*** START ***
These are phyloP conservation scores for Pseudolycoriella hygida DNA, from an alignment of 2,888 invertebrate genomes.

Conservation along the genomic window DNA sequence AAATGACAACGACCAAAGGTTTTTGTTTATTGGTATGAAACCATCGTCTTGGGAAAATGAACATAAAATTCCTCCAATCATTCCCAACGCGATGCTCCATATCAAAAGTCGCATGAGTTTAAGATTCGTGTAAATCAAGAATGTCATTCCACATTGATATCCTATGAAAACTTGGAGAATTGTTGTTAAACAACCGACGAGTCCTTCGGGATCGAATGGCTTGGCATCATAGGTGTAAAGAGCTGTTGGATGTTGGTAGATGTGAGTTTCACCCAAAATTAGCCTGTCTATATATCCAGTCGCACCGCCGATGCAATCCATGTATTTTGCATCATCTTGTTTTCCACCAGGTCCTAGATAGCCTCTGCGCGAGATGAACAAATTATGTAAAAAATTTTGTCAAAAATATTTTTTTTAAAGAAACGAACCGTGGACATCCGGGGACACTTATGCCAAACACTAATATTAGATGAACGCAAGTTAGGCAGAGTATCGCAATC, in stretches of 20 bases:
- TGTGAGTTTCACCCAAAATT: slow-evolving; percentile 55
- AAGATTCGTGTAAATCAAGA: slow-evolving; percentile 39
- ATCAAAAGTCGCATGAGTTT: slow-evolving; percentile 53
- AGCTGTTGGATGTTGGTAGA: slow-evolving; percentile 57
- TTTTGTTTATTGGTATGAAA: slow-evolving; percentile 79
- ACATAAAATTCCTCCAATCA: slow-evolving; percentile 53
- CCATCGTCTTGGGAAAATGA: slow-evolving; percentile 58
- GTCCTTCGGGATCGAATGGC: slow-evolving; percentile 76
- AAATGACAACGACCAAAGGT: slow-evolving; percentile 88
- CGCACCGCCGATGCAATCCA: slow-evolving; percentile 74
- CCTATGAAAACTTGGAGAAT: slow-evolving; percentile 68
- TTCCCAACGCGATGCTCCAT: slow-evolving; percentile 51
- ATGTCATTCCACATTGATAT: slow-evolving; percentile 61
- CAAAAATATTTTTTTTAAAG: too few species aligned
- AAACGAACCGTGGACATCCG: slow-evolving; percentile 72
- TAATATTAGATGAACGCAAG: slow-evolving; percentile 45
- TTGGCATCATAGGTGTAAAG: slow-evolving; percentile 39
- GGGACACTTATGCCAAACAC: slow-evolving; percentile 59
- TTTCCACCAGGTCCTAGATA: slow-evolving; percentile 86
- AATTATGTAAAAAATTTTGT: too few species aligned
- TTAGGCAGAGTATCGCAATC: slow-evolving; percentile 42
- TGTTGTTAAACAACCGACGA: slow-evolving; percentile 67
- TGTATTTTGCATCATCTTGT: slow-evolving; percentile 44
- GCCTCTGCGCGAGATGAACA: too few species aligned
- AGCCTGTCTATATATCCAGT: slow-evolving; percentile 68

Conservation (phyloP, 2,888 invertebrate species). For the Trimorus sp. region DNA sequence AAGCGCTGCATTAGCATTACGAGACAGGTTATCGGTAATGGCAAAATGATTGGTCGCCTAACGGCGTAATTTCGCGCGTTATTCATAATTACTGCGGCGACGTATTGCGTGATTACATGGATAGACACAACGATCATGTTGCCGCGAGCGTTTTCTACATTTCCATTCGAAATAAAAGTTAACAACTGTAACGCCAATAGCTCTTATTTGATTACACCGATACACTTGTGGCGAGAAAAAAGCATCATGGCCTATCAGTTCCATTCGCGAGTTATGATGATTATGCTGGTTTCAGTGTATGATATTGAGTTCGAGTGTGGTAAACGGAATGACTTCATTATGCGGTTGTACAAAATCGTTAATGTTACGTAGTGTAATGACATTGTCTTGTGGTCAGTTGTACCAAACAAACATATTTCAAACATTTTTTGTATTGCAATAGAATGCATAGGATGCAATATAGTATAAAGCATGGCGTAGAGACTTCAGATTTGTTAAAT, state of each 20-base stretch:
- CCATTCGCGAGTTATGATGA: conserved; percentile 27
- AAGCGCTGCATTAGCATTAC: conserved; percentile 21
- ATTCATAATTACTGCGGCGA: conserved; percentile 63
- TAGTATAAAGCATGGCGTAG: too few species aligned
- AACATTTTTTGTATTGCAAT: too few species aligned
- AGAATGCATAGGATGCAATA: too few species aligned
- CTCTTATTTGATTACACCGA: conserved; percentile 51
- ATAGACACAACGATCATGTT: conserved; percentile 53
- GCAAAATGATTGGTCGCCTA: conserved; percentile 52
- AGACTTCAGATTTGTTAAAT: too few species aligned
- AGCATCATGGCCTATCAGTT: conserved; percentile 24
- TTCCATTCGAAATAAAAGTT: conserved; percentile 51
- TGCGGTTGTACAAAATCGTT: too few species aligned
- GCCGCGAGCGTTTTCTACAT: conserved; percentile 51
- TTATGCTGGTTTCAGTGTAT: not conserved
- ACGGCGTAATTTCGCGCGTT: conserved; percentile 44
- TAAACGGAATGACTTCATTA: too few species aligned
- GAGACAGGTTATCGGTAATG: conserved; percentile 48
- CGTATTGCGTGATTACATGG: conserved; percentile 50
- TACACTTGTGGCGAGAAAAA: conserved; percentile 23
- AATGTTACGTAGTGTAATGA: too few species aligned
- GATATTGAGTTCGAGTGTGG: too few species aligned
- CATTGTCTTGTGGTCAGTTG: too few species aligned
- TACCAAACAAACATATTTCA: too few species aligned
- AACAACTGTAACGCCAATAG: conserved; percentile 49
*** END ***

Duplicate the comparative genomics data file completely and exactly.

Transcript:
These are phyloP conservation scores for Pseudolycoriella hygida DNA, from an alignment of 2,888 invertebrate genomes.

Conservation along the genomic window DNA sequence AAATGACAACGACCAAAGGTTTTTGTTTATTGGTATGAAACCATCGTCTTGGGAAAATGAACATAAAATTCCTCCAATCATTCCCAACGCGATGCTCCATATCAAAAGTCGCATGAGTTTAAGATTCGTGTAAATCAAGAATGTCATTCCACATTGATATCCTATGAAAACTTGGAGAATTGTTGTTAAACAACCGACGAGTCCTTCGGGATCGAATGGCTTGGCATCATAGGTGTAAAGAGCTGTTGGATGTTGGTAGATGTGAGTTTCACCCAAAATTAGCCTGTCTATATATCCAGTCGCACCGCCGATGCAATCCATGTATTTTGCATCATCTTGTTTTCCACCAGGTCCTAGATAGCCTCTGCGCGAGATGAACAAATTATGTAAAAAATTTTGTCAAAAATATTTTTTTTAAAGAAACGAACCGTGGACATCCGGGGACACTTATGCCAAACACTAATATTAGATGAACGCAAGTTAGGCAGAGTATCGCAATC, in stretches of 20 bases:
- TGTGAGTTTCACCCAAAATT: slow-evolving; percentile 55
- AAGATTCGTGTAAATCAAGA: slow-evolving; percentile 39
- ATCAAAAGTCGCATGAGTTT: slow-evolving; percentile 53
- AGCTGTTGGATGTTGGTAGA: slow-evolving; percentile 57
- TTTTGTTTATTGGTATGAAA: slow-evolving; percentile 79
- ACATAAAATTCCTCCAATCA: slow-evolving; percentile 53
- CCATCGTCTTGGGAAAATGA: slow-evolving; percentile 58
- GTCCTTCGGGATCGAATGGC: slow-evolving; percentile 76
- AAATGACAACGACCAAAGGT: slow-evolving; percentile 88
- CGCACCGCCGATGCAATCCA: slow-evolving; percentile 74
- CCTATGAAAACTTGGAGAAT: slow-evolving; percentile 68
- TTCCCAACGCGATGCTCCAT: slow-evolving; percentile 51
- ATGTCATTCCACATTGATAT: slow-evolving; percentile 61
- CAAAAATATTTTTTTTAAAG: too few species aligned
- AAACGAACCGTGGACATCCG: slow-evolving; percentile 72
- TAATATTAGATGAACGCAAG: slow-evolving; percentile 45
- TTGGCATCATAGGTGTAAAG: slow-evolving; percentile 39
- GGGACACTTATGCCAAACAC: slow-evolving; percentile 59
- TTTCCACCAGGTCCTAGATA: slow-evolving; percentile 86
- AATTATGTAAAAAATTTTGT: too few species aligned
- TTAGGCAGAGTATCGCAATC: slow-evolving; percentile 42
- TGTTGTTAAACAACCGACGA: slow-evolving; percentile 67
- TGTATTTTGCATCATCTTGT: slow-evolving; percentile 44
- GCCTCTGCGCGAGATGAACA: too few species aligned
- AGCCTGTCTATATATCCAGT: slow-evolving; percentile 68

Conservation (phyloP, 2,888 invertebrate species). For the Trimorus sp. region DNA sequence AAGCGCTGCATTAGCATTACGAGACAGGTTATCGGTAATGGCAAAATGATTGGTCGCCTAACGGCGTAATTTCGCGCGTTATTCATAATTACTGCGGCGACGTATTGCGTGATTACATGGATAGACACAACGATCATGTTGCCGCGAGCGTTTTCTACATTTCCATTCGAAATAAAAGTTAACAACTGTAACGCCAATAGCTCTTATTTGATTACACCGATACACTTGTGGCGAGAAAAAAGCATCATGGCCTATCAGTTCCATTCGCGAGTTATGATGATTATGCTGGTTTCAGTGTATGATATTGAGTTCGAGTGTGGTAAACGGAATGACTTCATTATGCGGTTGTACAAAATCGTTAATGTTACGTAGTGTAATGACATTGTCTTGTGGTCAGTTGTACCAAACAAACATATTTCAAACATTTTTTGTATTGCAATAGAATGCATAGGATGCAATATAGTATAAAGCATGGCGTAGAGACTTCAGATTTGTTAAAT, state of each 20-base stretch:
- CCATTCGCGAGTTATGATGA: conserved; percentile 27
- AAGCGCTGCATTAGCATTAC: conserved; percentile 21
- ATTCATAATTACTGCGGCGA: conserved; percentile 63
- TAGTATAAAGCATGGCGTAG: too few species aligned
- AACATTTTTTGTATTGCAAT: too few species aligned
- AGAATGCATAGGATGCAATA: too few species aligned
- CTCTTATTTGATTACACCGA: conserved; percentile 51
- ATAGACACAACGATCATGTT: conserved; percentile 53
- GCAAAATGATTGGTCGCCTA: conserved; percentile 52
- AGACTTCAGATTTGTTAAAT: too few species aligned
- AGCATCATGGCCTATCAGTT: conserved; percentile 24
- TTCCATTCGAAATAAAAGTT: conserved; percentile 51
- TGCGGTTGTACAAAATCGTT: too few species aligned
- GCCGCGAGCGTTTTCTACAT: conserved; percentile 51
- TTATGCTGGTTTCAGTGTAT: not conserved
- ACGGCGTAATTTCGCGCGTT: conserved; percentile 44
- TAAACGGAATGACTTCATTA: too few species aligned
- GAGACAGGTTATCGGTAATG: conserved; percentile 48
- CGTATTGCGTGATTACATGG: conserved; percentile 50
- TACACTTGTGGCGAGAAAAA: conserved; percentile 23
- AATGTTACGTAGTGTAATGA: too few species aligned
- GATATTGAGTTCGAGTGTGG: too few species aligned
- CATTGTCTTGTGGTCAGTTG: too few species aligned
- TACCAAACAAACATATTTCA: too few species aligned
- AACAACTGTAACGCCAATAG: conserved; percentile 49